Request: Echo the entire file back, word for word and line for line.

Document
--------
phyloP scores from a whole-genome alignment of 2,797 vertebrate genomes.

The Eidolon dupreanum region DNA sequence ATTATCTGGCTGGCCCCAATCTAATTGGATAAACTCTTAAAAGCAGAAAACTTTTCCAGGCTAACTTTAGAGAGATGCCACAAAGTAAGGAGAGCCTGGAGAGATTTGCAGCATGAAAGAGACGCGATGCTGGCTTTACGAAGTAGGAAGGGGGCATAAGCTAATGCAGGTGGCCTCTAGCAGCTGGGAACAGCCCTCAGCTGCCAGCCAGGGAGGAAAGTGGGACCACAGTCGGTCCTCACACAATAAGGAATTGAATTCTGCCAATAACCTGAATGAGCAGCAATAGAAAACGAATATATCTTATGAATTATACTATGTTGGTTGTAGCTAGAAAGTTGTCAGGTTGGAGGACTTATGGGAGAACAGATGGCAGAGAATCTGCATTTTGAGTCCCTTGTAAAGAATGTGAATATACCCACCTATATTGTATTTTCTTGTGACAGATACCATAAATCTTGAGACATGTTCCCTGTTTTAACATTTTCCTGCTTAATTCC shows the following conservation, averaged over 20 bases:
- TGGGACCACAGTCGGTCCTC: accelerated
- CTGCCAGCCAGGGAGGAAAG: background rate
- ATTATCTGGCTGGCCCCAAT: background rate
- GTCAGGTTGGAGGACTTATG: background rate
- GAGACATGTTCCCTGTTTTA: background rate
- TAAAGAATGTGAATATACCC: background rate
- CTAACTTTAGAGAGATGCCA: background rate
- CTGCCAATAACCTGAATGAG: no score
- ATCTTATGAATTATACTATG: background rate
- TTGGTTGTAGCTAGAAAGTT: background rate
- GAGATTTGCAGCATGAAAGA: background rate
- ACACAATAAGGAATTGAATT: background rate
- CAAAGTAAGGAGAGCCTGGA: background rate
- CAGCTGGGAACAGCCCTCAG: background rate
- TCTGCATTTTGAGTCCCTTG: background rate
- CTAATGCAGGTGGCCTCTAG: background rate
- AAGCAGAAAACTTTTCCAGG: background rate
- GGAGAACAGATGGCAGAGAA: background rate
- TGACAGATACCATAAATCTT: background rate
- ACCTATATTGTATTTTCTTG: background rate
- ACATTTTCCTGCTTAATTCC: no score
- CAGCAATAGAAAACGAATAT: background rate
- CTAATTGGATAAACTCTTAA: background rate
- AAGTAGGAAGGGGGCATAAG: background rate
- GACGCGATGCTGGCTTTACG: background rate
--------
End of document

phyloP scores from a whole-genome alignment of 2,797 vertebrate genomes.

The Eidolon dupreanum region DNA sequence ATTATCTGGCTGGCCCCAATCTAATTGGATAAACTCTTAAAAGCAGAAAACTTTTCCAGGCTAACTTTAGAGAGATGCCACAAAGTAAGGAGAGCCTGGAGAGATTTGCAGCATGAAAGAGACGCGATGCTGGCTTTACGAAGTAGGAAGGGGGCATAAGCTAATGCAGGTGGCCTCTAGCAGCTGGGAACAGCCCTCAGCTGCCAGCCAGGGAGGAAAGTGGGACCACAGTCGGTCCTCACACAATAAGGAATTGAATTCTGCCAATAACCTGAATGAGCAGCAATAGAAAACGAATATATCTTATGAATTATACTATGTTGGTTGTAGCTAGAAAGTTGTCAGGTTGGAGGACTTATGGGAGAACAGATGGCAGAGAATCTGCATTTTGAGTCCCTTGTAAAGAATGTGAATATACCCACCTATATTGTATTTTCTTGTGACAGATACCATAAATCTTGAGACATGTTCCCTGTTTTAACATTTTCCTGCTTAATTCC shows the following conservation, averaged over 20 bases:
- TGGGACCACAGTCGGTCCTC: accelerated
- CTGCCAGCCAGGGAGGAAAG: background rate
- ATTATCTGGCTGGCCCCAAT: background rate
- GTCAGGTTGGAGGACTTATG: background rate
- GAGACATGTTCCCTGTTTTA: background rate
- TAAAGAATGTGAATATACCC: background rate
- CTAACTTTAGAGAGATGCCA: background rate
- CTGCCAATAACCTGAATGAG: no score
- ATCTTATGAATTATACTATG: background rate
- TTGGTTGTAGCTAGAAAGTT: background rate
- GAGATTTGCAGCATGAAAGA: background rate
- ACACAATAAGGAATTGAATT: background rate
- CAAAGTAAGGAGAGCCTGGA: background rate
- CAGCTGGGAACAGCCCTCAG: background rate
- TCTGCATTTTGAGTCCCTTG: background rate
- CTAATGCAGGTGGCCTCTAG: background rate
- AAGCAGAAAACTTTTCCAGG: background rate
- GGAGAACAGATGGCAGAGAA: background rate
- TGACAGATACCATAAATCTT: background rate
- ACCTATATTGTATTTTCTTG: background rate
- ACATTTTCCTGCTTAATTCC: no score
- CAGCAATAGAAAACGAATAT: background rate
- CTAATTGGATAAACTCTTAA: background rate
- AAGTAGGAAGGGGGCATAAG: background rate
- GACGCGATGCTGGCTTTACG: background rate